Unless we're talking Adam & Eve, you don't often think about fruits having an original, do you? They just seem to be there. Hanging off plants for us to pick and eat as we please. It's the way nature intended. Or something.
But we know everything there is to know about the Bramley apple (good for cooking, not so nice to eat off the tree Adam & Eve style). We know which exact tree it came from, even who planted the pip. How? Because the tree is still there, in a garden in Southwell, a nice little Midlands town on the River Greet, a few miles north of Nottingham. Lord Byron used to stay there, but then he's been everywhere. For once, though, Byron isn't the most famous resident of a town. That honour belongs to Mary Ann Brailsford who, as a young girl in 1809, planted some apple pips in her garden. (The date is sometimes contested but, given that they celebrated the bicentenary in 2009, we're sticking to it.)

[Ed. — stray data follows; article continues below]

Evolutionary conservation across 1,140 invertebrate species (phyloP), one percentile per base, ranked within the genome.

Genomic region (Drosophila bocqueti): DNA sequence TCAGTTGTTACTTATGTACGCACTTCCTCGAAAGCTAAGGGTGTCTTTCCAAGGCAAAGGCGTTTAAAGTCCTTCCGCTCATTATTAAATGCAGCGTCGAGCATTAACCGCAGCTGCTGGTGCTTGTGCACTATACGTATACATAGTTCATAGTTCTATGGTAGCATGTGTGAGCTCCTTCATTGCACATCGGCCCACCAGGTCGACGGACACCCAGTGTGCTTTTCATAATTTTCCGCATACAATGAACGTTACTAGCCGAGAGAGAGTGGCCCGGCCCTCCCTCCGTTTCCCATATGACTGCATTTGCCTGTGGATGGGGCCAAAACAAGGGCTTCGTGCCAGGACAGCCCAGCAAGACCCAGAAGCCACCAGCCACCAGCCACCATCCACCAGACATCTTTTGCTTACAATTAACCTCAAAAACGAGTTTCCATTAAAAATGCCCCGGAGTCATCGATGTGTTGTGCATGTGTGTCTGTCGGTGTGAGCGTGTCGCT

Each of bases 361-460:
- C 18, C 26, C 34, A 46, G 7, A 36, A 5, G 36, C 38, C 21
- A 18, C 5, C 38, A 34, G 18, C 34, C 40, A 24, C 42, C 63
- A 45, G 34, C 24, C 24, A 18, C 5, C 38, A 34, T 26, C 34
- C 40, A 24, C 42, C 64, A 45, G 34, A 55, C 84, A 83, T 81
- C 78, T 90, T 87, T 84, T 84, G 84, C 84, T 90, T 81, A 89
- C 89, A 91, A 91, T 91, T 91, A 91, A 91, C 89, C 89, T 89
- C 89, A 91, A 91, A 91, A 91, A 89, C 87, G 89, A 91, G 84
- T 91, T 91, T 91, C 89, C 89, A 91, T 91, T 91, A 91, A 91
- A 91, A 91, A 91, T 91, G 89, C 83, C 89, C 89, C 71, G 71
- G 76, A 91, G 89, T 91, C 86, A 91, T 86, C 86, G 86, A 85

A local Butcher, Matthew Bramley, bought the house in 1846 and when, a decade later, Henry Merryweather noticed the potential of the tree and asked to take cuttings, Bramley agreed on the proviso that any fruit sold should be called Bramley Apples (he even insisted, a little unfairly, that the original seedling planted by Brailsford be called Bramley's Seedling). We even know when the first ever Bramley Apple was sold - Merryweather records "Mr Geo Cooper of Upton Hall" bought three on 31 October 1862. Today, 95% of all culinary apple orchards in England are made up of Bramley trees. Despite being felled by a storm in 1900, the original Bramley Seedling took root where it touched the ground. It can still be viewed today by special appointment.